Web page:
Remarkable moments in adult learning

I’m touched. My soul is stirred. I feel emotional enough to write. I’ve started writing this eleven times now. I’m trying to isolate what it is that has taken hold. To distill what it is about a 3 minute video that has created a need to understand, to write, to read, to explore and harness fleeting ideas. It’s rather like an earworm which was wonderfully explored in a BBC Radio 4 programme. But this is a ‘mindworm.’ It’s tricky, slippery even, to isolate what sets off our emotional tripwire. Neuro scientists would have us believe its our amygdala, an emotional sentinel within our brain which remembers our emotional recipes. I just know that there’s something remarkable about what I’m seeing and hearing in the video stories.There are small remarkable moments all the way through the video. Anyone watching might just watch it and think ‘that’s great’, or ‘that was nice.’ But it’s jam packed with extraordinary moments that deserve to be noticed. At the very beginning, and toward the end I see people doing creative stuff. They’re cutting and sticking, drawing with confident long arm strokes. They’re using colour, shapes, collage and easels in a quiet individual way and then one person holds up a sheet of paper.  The smiles speak volumes, but look more closely and you’ll see moments of sharing, conversation and acceptance.  Support, warmth and encouragement hit your senses. As one person says, ‘you can’t get anything wrong here.’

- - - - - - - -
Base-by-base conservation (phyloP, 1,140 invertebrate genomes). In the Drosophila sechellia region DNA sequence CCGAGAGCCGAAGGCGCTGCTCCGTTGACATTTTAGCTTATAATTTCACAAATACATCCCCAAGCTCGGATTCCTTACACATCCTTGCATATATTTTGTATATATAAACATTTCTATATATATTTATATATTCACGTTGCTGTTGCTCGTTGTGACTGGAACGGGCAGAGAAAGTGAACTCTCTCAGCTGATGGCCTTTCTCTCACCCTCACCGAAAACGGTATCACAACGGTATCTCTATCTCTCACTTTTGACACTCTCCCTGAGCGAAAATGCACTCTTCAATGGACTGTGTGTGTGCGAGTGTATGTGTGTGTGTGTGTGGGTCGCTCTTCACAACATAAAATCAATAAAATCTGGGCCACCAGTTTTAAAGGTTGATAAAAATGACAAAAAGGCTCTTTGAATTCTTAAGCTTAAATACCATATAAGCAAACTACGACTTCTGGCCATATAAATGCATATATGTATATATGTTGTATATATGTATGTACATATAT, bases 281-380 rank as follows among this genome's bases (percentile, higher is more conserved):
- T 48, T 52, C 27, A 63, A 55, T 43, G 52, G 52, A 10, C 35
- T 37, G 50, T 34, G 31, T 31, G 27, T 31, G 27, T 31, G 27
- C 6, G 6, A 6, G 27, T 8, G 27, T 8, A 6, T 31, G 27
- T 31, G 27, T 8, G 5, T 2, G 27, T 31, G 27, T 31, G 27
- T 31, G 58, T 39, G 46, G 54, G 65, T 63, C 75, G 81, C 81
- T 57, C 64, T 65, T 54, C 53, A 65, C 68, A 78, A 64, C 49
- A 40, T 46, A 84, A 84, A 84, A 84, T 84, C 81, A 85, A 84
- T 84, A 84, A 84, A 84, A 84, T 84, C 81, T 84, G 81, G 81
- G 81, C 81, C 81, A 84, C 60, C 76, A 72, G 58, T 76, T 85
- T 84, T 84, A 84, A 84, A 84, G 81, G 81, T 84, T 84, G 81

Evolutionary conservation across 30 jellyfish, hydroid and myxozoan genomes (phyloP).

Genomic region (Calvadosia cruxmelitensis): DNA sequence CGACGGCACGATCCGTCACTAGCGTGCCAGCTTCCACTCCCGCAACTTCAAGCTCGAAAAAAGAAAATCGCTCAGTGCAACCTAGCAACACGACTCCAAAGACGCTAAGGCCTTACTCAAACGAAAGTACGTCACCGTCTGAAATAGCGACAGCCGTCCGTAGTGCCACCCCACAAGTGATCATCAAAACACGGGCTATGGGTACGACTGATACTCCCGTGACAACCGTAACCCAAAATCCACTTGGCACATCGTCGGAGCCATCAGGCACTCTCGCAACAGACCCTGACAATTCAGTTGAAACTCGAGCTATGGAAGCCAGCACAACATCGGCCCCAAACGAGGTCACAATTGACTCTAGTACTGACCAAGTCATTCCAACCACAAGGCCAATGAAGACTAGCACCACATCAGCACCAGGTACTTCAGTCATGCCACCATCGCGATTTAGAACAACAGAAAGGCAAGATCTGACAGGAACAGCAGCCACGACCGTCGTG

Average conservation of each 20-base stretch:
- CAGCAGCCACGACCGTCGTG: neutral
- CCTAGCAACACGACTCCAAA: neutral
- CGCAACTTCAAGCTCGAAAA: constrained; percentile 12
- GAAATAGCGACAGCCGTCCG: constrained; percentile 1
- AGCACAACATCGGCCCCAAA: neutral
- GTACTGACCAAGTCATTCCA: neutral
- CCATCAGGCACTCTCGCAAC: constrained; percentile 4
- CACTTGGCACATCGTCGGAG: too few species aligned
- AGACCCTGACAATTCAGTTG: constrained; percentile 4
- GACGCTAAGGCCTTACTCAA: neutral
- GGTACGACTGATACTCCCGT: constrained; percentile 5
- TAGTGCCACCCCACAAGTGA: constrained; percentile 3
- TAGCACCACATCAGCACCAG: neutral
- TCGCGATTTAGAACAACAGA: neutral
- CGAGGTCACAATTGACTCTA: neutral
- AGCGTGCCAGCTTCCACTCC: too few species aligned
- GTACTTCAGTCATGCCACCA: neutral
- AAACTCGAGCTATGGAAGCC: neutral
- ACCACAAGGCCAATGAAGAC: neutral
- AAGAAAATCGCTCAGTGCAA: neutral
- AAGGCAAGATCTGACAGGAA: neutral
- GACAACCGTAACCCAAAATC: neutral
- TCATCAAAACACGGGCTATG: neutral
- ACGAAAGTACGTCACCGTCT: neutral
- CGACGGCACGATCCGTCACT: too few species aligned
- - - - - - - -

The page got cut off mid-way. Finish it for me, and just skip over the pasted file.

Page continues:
My recipe of emotions has included a good dollop of humanity, oodles of kindness (Adam Phillips and Barbara Taylor – On Kindness), mega creativity (Robert Henri – The Art Spirit), trolley loads of empathy and overflowing caring with a good pinch of compassion (Paul Gilbert – The Compassionate Mind). I turn the pages of Alain de Botton’s ‘Art as Therapy’ book which I included in a previous blog. But this time nothing quite stirs the emotional me which has connected with this video. I scanned my bookshelves in the hope that a recipe would jump out. It did and it didn’t. Daniel Goleman’s ‘Emotional Intelligence’ began to help crystallise my thoughts. There’s much talk of fear and it slowly dawned that it’s about feeling safe. For people to talk as they do on the video about their bad health, being in at home, confidence being shot, mental health issues and not being in groups, they need to feel safe. It’s not the same as absence of fear. To me feeling safe is under acknowledged. I feel as though I’ve hit the jackpot! The essence of feeling safe to be who we are is down to the welcoming, encouraging, enjoyable, and lovely atmosphere. Just 32 seconds into the video I hear ‘this isn’t something that happens everywhere.’ And they are so right.

I think I can sum up my emotional trigger now. It’s simply magical, heartwarming even, to see people engaged in creative activity in a relaxed, safe space. It is making a difference to their lives. The significant moments seen and heard in this video are of people gaining confidence, being in a group, being relaxed, cracking jokes even, and learning to be who they are. Seeing a flicker of a smile by Geoffrey at 2 minutes 11 seconds is simply beyond words. Remarkable.

Take a look. I’d be interested to know what you see and hear.

Here’s an interesting TED talk on why good leaders make us feel safe.

Oh, and I love the artwork created too.

Thanks for reading and thanks must go to:

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